Can Creativity Be Scheduled?

can creativity be scheduled?

Can creativity be scheduled? via NY Times

Yes. Actually, it’s necessary to making progress.

From The New York Times Can Creativity be Scheduled?:

What if you don’t have to be “creative” to create?

We all know the archetype of the creatives, right? Eccentric, weird, scattered, messy. The creatives are plagued perpetually by writer’s block (or sculptor’s block or painter’s block or whatever block). They spend most of their time lazing about gloomily, smoking cigarettes and cursing this cruel world. But then, every once in a while, the creatives are so touched by the muse that they are forced to immediately drop everything, go into a trance and become a funnel for the beauty of the world.

Personally, I think that’s a bit too precious. This notion to wait around in the rain until you get struck by lightning to make art (or anything) doesn’t mesh with my experience at all. What comes much closer is the famous Chuck Close quotation: “Inspiration is for amateurs. The rest of us just show up and get to work.”

The major implication of Mr. Close’s quotation is that you don’t have to be creative to create. So here’s a secret ninja trick that will help: Don’t wait around for creativity to strike. Strike creativity! Invent an obligation for yourself so you have to be creative on purpose.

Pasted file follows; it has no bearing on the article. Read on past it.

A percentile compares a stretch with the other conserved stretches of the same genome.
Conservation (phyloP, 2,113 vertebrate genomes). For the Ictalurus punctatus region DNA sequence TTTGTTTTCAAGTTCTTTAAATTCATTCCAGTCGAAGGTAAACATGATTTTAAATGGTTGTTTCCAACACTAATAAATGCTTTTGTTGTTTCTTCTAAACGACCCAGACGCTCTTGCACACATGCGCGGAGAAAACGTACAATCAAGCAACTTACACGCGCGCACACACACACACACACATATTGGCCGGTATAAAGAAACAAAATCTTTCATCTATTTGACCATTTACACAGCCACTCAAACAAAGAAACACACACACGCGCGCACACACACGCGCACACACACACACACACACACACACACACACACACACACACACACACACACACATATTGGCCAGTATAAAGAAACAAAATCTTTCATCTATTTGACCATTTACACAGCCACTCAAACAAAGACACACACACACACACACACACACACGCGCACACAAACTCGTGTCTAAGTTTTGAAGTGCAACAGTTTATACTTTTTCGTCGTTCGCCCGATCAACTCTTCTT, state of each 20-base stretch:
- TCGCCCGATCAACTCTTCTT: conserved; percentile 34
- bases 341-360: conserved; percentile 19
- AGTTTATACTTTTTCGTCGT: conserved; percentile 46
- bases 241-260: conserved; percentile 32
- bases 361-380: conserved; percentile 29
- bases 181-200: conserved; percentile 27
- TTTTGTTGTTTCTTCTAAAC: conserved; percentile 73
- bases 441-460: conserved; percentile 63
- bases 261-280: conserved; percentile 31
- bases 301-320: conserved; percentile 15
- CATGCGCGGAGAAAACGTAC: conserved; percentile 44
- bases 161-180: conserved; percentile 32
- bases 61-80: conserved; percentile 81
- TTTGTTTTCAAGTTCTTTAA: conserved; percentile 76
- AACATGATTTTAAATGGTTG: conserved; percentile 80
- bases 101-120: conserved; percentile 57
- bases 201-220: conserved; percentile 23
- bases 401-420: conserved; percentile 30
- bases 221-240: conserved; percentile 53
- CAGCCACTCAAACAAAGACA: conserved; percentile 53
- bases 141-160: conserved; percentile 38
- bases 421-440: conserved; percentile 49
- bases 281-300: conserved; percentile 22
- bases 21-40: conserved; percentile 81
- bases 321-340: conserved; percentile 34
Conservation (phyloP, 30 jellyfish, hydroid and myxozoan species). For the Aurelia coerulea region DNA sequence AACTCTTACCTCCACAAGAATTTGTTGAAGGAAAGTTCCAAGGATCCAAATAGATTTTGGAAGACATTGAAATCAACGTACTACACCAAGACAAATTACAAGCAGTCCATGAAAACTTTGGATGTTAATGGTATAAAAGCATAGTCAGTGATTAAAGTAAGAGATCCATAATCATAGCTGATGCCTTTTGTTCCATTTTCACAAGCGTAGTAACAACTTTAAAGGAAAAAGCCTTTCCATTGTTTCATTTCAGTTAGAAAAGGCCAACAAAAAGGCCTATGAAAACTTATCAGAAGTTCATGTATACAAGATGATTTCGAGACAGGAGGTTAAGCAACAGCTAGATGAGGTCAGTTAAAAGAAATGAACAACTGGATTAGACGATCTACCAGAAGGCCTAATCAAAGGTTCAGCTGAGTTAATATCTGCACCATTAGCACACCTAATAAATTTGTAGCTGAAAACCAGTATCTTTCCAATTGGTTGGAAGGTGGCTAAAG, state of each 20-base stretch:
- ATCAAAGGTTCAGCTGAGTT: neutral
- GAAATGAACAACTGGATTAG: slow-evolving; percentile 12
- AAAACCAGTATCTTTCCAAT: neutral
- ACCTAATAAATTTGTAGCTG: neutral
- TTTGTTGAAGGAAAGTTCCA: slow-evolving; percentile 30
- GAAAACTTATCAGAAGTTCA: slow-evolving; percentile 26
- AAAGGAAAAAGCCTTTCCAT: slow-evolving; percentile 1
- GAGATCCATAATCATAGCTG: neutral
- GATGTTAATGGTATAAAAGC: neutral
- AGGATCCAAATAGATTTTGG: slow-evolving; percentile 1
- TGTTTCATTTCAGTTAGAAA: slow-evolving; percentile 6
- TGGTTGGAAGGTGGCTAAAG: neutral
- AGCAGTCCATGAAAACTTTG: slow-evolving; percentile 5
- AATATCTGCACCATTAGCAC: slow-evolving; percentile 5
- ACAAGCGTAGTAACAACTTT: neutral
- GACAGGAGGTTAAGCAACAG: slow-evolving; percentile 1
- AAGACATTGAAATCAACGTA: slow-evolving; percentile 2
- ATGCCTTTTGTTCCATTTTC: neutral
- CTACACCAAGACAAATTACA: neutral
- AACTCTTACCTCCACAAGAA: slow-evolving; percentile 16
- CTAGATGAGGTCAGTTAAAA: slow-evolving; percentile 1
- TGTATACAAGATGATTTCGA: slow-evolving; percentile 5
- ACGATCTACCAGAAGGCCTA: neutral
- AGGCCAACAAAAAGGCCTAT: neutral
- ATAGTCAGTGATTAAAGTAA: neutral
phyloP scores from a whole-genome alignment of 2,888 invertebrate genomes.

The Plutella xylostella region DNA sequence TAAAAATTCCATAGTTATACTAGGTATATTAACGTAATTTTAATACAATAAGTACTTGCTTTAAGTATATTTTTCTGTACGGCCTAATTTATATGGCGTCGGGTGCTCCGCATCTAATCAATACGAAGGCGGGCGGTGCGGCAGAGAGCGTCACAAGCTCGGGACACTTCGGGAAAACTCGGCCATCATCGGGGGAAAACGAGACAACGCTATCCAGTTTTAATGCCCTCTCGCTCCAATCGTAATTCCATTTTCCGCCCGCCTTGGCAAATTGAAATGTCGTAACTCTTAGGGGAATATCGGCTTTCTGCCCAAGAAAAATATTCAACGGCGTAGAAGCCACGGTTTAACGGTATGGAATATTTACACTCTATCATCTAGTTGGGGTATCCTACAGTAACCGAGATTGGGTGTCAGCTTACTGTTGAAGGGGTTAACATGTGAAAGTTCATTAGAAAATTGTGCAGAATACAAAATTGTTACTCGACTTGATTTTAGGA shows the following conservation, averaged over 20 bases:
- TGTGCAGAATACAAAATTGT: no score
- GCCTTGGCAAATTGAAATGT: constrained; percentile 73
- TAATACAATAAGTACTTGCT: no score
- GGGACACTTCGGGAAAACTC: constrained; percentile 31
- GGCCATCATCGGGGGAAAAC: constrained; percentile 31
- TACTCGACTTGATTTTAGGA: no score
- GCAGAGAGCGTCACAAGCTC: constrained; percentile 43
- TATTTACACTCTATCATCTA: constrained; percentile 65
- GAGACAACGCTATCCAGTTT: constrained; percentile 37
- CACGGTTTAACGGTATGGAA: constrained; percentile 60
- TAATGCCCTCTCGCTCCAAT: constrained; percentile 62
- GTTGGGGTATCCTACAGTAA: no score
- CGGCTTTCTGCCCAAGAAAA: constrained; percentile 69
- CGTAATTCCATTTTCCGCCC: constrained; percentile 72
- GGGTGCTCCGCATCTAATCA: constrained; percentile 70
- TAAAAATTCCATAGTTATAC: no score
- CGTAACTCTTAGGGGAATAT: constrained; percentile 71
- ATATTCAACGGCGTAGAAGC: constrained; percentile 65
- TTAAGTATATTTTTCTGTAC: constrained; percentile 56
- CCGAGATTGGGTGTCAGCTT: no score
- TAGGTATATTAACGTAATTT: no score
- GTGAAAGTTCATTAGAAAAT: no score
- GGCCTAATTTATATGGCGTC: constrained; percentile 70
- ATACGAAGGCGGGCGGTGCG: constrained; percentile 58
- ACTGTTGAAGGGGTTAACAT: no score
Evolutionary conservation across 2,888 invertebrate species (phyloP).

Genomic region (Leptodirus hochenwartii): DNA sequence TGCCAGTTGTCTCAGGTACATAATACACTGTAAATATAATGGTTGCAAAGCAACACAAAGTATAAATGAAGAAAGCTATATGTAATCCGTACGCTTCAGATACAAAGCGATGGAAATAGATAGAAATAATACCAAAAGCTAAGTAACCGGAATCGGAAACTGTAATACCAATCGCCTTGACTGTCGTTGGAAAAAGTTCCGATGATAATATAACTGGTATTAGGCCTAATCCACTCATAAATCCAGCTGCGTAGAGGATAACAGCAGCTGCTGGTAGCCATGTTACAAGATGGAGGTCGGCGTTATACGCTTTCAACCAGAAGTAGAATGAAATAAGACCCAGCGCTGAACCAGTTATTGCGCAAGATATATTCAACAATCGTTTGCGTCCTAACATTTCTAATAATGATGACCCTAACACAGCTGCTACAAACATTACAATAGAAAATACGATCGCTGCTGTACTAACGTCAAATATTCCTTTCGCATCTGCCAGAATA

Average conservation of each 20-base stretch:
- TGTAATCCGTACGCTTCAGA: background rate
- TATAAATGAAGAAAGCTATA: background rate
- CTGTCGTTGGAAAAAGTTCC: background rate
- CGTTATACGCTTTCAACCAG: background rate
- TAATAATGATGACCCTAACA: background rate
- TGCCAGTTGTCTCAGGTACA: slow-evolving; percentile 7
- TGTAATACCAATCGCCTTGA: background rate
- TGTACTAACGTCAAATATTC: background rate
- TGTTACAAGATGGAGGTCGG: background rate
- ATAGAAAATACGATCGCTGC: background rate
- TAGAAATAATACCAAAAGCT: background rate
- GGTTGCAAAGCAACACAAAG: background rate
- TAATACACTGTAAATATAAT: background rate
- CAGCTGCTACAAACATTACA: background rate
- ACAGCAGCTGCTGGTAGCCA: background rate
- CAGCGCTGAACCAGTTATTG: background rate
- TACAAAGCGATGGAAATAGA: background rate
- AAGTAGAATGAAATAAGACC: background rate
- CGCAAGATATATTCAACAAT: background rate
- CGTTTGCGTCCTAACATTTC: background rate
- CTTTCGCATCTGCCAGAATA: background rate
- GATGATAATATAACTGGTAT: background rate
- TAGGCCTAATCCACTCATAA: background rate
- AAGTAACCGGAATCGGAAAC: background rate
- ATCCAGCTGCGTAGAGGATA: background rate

I once heard a story about a guy who wanted to write a book. But he was too overwhelmed by the enormity of the process, so for a decade, he didn’t do it. One day, he decided to create a 5,000-word monthly magazine and offer a two-year subscription to everyone he knew. A bunch of people signed up, and all of a sudden, he had to do it. At the end of two years, he had 120,000 words to work with to create this book.

So, can you be creative on purpose without waiting for lightining to strike?

Yes, you can be creative on command but in my experience two things have to be true for it to work:

  1. A well defined problem;
  2. Deep immersion and then distancing yourself from the challenge.

The first one is the hardest, it’s what gives your mind focus. We saw this in my recent interview with Greg Satell on how the main challenge for every manager and business leader is how to answer “what do I do?”; it all starts with having a well defined problem.

The second part, has to do with not thinking about the challenge and letting your mind wander for a bit.

Don’t get me wrong, sometimes you just want to throw stuff at the wall to see what sticks. It actually helps to loosen up a bit because we’re so used to doing routine work so we have to shock the brain.

This is an important point because one of the main fears of established organizations is that making time for creativity is a waste of time; it isn’t if you start by articulating a well defined problem.

Bottom line: While it is my belief that there is no single path to creativity, creating a constraint and articulating a well defined problem is very powerful to jumpstart the process of making stuff. 

Also published on Medium.